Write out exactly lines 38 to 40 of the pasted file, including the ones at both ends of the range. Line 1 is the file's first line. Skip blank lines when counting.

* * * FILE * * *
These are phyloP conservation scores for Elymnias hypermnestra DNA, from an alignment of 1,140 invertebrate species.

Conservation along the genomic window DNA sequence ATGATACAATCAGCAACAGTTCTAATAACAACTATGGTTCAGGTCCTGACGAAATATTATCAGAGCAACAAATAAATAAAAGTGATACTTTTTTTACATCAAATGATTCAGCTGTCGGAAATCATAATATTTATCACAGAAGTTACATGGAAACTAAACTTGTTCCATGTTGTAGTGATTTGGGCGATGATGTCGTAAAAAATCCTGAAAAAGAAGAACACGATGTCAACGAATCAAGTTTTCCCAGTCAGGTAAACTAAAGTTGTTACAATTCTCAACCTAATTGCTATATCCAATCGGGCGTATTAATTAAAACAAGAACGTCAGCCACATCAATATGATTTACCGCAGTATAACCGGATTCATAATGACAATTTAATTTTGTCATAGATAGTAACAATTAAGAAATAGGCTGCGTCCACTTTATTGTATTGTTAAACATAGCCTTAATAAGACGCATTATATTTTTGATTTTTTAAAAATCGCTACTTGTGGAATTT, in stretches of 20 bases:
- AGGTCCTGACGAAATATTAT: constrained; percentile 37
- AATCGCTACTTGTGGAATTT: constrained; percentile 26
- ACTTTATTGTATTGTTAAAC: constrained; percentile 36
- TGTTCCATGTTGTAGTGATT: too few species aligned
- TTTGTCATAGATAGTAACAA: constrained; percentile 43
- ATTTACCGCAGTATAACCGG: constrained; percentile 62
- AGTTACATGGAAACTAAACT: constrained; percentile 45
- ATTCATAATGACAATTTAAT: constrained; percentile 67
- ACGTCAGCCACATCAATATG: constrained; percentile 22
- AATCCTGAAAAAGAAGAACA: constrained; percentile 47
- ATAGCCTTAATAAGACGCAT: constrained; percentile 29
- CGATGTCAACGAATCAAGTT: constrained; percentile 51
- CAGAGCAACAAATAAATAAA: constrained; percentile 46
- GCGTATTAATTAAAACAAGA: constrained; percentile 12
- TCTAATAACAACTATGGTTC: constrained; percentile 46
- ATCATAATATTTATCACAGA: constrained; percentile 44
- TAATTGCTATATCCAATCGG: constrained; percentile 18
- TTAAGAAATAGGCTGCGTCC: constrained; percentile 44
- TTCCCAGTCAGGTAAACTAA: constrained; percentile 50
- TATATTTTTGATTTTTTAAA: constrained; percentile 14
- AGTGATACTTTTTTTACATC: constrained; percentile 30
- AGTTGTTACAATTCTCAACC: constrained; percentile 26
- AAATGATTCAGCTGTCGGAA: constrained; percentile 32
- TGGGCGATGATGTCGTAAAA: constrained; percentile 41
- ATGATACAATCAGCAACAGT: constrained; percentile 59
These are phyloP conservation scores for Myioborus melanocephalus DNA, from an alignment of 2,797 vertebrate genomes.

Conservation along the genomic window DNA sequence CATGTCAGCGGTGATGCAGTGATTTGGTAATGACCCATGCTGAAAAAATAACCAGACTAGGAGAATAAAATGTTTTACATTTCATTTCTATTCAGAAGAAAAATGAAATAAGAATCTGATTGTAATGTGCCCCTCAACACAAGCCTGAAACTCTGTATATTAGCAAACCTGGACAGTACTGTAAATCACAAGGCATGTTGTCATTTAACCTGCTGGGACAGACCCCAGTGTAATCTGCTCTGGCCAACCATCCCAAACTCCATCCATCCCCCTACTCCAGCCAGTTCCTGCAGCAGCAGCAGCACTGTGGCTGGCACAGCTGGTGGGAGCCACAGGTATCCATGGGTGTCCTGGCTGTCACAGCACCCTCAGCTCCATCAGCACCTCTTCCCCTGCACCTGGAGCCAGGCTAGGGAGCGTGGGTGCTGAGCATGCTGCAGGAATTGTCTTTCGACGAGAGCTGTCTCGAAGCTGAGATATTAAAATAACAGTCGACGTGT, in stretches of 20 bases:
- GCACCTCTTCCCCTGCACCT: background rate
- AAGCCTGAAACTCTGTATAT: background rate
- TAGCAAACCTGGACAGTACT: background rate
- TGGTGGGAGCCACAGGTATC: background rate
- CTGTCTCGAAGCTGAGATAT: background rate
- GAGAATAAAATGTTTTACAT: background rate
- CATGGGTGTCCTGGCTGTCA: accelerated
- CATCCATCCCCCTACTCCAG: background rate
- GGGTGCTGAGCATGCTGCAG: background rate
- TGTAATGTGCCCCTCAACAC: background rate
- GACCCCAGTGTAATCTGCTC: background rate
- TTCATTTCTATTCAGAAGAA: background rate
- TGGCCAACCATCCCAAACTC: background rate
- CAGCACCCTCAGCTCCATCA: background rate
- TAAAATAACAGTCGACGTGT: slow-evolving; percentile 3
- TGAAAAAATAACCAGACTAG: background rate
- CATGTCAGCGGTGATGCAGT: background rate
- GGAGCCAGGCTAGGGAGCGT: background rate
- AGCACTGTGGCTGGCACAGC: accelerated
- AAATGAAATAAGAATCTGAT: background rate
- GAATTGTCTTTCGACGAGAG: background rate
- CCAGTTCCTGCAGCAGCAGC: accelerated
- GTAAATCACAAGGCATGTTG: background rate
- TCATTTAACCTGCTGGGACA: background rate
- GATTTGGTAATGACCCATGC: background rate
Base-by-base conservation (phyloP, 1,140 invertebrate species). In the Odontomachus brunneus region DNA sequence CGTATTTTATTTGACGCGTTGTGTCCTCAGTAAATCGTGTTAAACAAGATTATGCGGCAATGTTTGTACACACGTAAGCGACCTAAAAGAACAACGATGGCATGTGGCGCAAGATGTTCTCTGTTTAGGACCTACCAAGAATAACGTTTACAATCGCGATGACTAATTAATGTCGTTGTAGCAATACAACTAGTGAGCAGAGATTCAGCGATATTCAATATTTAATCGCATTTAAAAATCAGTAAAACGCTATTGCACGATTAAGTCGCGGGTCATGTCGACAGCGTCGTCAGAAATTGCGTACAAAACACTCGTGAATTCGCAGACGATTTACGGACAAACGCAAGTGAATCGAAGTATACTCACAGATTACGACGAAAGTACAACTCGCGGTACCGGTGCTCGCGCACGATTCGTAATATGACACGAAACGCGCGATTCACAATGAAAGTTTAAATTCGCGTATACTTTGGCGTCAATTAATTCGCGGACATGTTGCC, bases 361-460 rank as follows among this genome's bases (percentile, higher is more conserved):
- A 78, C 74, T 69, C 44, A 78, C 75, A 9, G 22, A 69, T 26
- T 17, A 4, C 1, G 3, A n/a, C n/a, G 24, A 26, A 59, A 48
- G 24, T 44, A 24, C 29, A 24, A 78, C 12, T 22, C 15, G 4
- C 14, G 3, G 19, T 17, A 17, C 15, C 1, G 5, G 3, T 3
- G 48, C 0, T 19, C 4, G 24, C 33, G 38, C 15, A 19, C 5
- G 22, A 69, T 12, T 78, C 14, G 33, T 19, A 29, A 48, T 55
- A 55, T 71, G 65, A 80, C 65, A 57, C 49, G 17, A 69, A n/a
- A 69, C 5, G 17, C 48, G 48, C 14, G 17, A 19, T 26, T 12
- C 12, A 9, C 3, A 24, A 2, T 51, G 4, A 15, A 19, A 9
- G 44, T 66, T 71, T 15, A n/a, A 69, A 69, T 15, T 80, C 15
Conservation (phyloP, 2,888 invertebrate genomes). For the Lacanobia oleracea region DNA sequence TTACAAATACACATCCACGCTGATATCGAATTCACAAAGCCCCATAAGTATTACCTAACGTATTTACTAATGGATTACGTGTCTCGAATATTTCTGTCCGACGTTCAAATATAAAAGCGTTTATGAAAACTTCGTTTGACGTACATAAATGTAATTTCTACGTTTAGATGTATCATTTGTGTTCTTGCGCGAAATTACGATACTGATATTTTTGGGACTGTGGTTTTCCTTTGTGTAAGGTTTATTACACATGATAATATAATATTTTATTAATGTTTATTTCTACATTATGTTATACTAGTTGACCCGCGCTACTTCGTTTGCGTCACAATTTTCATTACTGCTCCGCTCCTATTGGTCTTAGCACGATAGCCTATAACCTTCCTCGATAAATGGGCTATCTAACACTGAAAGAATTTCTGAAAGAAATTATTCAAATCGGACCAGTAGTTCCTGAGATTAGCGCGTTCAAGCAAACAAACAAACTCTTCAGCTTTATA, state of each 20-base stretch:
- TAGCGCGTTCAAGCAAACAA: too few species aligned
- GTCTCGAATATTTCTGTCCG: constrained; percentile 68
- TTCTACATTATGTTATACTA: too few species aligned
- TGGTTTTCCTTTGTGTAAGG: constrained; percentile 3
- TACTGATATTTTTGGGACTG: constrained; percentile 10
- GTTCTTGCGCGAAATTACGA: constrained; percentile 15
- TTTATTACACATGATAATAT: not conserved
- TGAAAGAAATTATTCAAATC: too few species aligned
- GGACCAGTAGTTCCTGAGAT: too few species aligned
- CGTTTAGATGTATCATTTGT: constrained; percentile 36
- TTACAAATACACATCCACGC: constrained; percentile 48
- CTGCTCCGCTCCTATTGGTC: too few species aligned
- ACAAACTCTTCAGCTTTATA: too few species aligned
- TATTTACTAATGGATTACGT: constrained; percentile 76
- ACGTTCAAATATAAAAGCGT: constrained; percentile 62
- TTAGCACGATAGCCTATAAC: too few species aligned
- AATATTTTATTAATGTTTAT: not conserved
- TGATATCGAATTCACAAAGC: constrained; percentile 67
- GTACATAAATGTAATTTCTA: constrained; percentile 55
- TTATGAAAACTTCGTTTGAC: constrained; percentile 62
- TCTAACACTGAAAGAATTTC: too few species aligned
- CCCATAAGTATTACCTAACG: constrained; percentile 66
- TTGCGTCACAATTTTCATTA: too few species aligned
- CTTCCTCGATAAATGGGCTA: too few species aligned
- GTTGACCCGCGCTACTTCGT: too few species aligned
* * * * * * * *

- GGGTGCTGAGCATGCTGCAG: background rate
- TGTAATGTGCCCCTCAACAC: background rate
- GACCCCAGTGTAATCTGCTC: background rate